509 F.2d 615
UNITED STATES of America, Appellee,
Gary Lee MACK, Appellant.
United States Court of Appeals,
Dec. 24, 1974.
Certiorari Denied April 14, 1975.
See 95 S.Ct. 1578.
John Cleary (argued), of Federal Defenders, Inc., San Diego, Cal., for appellant.
Jeff Arbetman, Asst. U.S. Atty., San Diego, Cal., for appellee.
Gary Lee Mack urges that the imposition of a three-year prison term and a two-year special parole term pursuant to 21 U.S.C. § 841 in a corrective sentence following a successful appeal to this court violated the Double Jeopardy Clause of the Fifth Amendment. On the prior appeal we stated that imposition of an identical sentence did not violate the Double Jeopardy Clause. United States v. Mack, 494 F.2d 1204, 1206--1208 (9th Cir. 1974). Mack contends that this statement must be deemed dictum since we went on to hold that a valid sentence had not been imposed.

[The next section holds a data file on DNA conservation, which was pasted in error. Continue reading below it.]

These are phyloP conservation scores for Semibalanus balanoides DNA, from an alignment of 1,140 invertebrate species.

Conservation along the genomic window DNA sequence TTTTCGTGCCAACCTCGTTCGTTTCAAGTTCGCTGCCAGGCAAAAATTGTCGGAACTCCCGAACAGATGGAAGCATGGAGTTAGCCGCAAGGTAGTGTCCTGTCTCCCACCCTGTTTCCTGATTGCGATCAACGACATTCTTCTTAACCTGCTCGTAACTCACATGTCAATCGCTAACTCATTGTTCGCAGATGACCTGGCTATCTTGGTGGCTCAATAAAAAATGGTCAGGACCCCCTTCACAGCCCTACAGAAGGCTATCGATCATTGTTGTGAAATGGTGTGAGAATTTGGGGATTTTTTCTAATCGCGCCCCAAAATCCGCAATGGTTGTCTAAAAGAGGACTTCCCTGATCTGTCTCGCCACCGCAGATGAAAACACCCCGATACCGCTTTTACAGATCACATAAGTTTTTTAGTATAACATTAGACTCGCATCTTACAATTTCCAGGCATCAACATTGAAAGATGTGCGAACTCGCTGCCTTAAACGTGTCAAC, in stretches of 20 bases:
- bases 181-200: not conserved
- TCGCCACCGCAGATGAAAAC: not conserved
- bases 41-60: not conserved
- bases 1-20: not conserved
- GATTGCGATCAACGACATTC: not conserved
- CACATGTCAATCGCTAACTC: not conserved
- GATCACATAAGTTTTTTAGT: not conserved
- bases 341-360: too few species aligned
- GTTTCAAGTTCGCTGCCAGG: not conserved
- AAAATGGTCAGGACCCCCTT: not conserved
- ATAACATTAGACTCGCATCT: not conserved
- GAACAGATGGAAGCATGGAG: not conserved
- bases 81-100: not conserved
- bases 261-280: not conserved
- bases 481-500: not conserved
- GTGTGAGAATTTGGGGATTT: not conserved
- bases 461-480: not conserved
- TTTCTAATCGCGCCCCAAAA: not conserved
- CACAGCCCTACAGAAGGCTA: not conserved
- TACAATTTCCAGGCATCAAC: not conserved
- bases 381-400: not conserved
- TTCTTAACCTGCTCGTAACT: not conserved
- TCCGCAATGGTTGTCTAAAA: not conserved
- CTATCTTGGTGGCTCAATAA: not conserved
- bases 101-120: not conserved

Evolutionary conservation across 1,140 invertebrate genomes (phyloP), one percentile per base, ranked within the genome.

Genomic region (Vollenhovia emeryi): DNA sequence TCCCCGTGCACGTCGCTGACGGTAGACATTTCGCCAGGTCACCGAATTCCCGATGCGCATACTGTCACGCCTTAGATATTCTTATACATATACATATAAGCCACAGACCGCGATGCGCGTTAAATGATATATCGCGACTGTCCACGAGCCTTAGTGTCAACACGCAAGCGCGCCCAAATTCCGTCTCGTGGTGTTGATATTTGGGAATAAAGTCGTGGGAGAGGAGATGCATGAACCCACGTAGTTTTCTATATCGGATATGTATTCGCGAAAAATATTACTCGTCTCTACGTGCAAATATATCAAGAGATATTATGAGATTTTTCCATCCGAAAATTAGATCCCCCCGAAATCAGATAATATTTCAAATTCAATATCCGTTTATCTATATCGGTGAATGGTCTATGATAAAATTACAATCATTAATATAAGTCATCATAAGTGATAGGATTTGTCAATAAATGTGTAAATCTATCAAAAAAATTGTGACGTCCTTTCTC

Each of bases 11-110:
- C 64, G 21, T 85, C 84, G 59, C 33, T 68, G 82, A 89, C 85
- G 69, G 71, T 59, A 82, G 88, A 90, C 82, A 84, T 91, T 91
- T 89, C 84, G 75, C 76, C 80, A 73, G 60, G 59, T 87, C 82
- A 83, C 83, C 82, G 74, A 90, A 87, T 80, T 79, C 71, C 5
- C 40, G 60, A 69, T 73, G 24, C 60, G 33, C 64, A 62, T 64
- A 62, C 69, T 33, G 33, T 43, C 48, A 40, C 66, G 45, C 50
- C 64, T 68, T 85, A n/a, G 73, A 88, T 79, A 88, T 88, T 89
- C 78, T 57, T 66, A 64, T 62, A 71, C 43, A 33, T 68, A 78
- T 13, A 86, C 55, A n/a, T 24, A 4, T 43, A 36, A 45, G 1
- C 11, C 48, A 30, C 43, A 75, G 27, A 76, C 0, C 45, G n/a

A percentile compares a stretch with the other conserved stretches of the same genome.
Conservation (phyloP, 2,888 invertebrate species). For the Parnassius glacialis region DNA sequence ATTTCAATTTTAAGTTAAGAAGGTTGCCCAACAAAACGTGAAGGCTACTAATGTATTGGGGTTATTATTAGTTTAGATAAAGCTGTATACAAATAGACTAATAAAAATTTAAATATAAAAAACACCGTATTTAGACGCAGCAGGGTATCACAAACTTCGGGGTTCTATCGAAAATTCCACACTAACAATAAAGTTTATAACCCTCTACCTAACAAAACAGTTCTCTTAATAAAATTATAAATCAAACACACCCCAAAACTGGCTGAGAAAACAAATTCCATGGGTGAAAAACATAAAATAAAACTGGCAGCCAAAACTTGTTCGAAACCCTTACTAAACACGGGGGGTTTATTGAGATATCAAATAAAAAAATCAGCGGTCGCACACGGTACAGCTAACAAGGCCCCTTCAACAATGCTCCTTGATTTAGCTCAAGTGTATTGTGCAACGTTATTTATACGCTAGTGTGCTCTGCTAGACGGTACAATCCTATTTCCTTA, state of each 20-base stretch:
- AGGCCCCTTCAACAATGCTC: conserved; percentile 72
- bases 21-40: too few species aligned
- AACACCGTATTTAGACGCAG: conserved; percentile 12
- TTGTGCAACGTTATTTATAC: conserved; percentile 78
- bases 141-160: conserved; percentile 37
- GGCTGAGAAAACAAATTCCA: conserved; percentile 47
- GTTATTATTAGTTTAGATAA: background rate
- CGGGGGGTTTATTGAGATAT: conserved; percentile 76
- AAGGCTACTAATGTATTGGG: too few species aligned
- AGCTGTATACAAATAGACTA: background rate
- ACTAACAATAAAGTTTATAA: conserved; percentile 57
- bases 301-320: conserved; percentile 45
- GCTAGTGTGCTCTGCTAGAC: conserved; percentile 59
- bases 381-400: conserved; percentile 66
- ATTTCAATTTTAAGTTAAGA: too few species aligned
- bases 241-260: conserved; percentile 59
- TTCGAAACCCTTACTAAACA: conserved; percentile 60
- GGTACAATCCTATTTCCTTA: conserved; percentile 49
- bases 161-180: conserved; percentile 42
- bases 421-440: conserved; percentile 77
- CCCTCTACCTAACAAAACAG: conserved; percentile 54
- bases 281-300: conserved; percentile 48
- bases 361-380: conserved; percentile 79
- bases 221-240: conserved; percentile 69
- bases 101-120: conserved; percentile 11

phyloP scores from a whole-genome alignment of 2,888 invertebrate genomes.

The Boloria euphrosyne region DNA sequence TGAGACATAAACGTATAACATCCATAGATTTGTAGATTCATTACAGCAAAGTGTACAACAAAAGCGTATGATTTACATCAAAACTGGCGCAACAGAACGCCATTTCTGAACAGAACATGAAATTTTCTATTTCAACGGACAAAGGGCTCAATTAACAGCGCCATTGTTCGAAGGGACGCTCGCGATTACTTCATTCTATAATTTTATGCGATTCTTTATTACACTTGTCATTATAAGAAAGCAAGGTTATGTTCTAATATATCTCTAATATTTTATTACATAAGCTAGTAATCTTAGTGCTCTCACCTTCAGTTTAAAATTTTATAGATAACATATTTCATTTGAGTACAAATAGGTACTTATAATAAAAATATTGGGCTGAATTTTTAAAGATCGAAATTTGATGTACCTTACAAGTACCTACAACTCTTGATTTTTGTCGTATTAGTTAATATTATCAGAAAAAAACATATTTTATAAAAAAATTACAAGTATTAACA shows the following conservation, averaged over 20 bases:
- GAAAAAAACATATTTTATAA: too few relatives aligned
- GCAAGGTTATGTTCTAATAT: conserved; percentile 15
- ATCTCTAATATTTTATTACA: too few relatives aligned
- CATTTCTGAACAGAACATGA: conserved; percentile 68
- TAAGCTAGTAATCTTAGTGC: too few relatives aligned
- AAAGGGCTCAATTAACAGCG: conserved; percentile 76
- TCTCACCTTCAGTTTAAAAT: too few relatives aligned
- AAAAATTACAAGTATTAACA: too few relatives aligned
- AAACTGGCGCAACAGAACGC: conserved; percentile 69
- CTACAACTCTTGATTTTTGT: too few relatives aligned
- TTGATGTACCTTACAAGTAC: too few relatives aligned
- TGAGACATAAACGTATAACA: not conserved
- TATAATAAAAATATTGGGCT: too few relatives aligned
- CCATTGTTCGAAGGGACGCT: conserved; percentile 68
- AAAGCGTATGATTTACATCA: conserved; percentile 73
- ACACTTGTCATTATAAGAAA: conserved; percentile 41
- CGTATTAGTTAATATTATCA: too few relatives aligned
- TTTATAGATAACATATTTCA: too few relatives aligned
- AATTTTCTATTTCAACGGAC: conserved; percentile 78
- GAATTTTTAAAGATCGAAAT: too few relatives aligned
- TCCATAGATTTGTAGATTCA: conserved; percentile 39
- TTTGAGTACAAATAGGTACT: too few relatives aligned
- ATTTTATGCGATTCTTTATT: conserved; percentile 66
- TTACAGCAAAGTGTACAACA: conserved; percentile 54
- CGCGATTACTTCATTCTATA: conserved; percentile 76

Mack argues that, because the sentencing judge had pronounced only a three-year sentence in the first, defective sentence, this three-year term became the upper limit for all punishment, including any mandatory parole period necessary to make the sentence legal. In other words, he argues that the sentencing court was bound by double-jeopardy principles to carve the mandatory special parole term out of the three years first pronounced. In the first appeal we found nothing in the cases cited by appellant to require such a result, and he has offered no new support for his argument. It is clear that Congress, in enacting the mandatory special parole term, did not intend that it be carved out of the custodial portion of a sentence arrived at by the sentencing court in the exercise of its sentencing discretion. The statute says that the parole term must be added to the term of imprisonment.
The Honorable William G. East, United States District Judge for the District of Oregon, sitting by designation